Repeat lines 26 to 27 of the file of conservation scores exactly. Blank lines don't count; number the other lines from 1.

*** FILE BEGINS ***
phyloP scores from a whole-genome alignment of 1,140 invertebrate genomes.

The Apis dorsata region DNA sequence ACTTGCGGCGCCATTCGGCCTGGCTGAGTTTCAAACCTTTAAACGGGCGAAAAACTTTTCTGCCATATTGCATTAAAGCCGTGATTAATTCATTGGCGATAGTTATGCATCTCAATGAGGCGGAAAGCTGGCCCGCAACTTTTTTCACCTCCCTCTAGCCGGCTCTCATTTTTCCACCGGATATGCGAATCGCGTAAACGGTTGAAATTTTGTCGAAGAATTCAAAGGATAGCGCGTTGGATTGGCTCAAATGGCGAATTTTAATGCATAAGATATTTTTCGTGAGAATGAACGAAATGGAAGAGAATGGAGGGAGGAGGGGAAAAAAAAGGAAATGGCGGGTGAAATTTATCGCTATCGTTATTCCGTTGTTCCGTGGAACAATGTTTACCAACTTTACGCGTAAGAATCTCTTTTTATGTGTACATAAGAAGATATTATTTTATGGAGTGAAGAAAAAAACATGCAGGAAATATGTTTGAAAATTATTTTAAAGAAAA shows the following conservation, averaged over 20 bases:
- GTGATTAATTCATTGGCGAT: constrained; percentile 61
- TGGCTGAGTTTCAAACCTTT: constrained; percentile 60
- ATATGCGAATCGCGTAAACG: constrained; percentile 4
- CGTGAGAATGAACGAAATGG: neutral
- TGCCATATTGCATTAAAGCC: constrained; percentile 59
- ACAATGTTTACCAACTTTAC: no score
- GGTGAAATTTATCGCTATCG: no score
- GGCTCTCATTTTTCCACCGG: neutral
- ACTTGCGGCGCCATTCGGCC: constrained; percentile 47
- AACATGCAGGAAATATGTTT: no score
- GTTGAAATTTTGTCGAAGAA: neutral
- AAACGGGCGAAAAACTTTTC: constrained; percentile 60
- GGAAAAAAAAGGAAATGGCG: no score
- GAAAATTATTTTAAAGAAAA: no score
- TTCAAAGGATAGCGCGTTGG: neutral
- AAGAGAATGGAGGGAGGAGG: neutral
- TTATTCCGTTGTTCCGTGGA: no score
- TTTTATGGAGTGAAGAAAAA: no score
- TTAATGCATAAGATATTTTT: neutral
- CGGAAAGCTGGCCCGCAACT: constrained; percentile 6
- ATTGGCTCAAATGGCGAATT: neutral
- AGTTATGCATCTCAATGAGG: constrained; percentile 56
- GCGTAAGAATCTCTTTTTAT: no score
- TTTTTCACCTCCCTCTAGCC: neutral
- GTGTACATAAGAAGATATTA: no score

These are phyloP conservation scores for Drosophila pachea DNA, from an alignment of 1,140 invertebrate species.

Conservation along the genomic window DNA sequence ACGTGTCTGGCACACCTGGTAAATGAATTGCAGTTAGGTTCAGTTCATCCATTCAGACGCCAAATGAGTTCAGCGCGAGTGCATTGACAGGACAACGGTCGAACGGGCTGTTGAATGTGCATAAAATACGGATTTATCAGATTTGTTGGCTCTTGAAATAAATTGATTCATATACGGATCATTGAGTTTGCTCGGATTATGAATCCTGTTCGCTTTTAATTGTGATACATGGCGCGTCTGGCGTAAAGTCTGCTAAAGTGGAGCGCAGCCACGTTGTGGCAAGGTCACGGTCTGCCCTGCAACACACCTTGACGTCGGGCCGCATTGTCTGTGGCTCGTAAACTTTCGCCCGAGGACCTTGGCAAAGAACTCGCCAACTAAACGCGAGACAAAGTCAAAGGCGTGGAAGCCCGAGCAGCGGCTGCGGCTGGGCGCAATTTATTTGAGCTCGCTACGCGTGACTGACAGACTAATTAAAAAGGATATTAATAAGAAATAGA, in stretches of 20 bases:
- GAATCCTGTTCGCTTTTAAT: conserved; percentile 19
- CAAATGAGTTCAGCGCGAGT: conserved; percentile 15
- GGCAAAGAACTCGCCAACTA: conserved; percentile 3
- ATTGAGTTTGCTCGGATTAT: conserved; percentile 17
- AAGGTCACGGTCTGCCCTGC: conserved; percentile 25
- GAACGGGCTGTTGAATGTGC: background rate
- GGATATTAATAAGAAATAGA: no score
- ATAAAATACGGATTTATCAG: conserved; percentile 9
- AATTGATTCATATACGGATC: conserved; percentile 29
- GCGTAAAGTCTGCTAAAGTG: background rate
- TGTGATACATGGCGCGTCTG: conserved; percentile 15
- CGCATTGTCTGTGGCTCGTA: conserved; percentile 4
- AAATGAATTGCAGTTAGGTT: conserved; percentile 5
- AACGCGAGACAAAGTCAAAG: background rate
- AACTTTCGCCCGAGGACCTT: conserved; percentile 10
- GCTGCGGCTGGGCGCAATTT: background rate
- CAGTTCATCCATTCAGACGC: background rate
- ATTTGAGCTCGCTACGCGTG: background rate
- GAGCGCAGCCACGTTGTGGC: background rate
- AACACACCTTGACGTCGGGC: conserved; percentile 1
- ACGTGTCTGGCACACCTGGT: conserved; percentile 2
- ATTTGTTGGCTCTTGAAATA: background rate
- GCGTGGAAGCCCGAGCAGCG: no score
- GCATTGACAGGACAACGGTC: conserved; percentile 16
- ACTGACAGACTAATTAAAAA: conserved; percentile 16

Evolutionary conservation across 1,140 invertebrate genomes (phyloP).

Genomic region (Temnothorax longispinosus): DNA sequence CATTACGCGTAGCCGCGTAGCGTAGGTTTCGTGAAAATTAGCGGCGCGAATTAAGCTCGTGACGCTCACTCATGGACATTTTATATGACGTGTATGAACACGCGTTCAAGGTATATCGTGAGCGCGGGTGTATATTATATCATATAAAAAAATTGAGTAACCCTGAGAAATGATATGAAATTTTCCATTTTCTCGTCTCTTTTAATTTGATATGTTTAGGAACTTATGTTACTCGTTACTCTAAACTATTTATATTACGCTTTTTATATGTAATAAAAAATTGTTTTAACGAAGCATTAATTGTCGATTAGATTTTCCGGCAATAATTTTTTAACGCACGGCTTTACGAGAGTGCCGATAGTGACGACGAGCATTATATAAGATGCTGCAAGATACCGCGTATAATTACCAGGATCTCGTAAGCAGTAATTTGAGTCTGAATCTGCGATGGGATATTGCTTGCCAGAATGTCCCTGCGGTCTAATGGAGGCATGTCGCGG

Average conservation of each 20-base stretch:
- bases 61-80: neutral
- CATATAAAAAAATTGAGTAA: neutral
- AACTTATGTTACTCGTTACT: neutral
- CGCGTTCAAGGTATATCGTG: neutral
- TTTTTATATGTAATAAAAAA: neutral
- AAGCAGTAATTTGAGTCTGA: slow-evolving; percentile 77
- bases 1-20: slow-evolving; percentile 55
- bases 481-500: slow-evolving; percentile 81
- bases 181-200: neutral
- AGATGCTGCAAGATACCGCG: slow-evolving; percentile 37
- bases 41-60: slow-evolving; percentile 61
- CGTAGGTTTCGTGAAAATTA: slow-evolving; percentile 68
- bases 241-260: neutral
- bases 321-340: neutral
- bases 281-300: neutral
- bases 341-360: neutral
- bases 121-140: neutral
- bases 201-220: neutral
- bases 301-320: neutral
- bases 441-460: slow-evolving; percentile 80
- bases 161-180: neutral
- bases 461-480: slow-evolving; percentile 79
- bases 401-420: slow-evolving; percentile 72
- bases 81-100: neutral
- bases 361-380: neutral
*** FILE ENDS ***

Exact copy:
- TTTTTCACCTCCCTCTAGCC: neutral
- GTGTACATAAGAAGATATTA: no score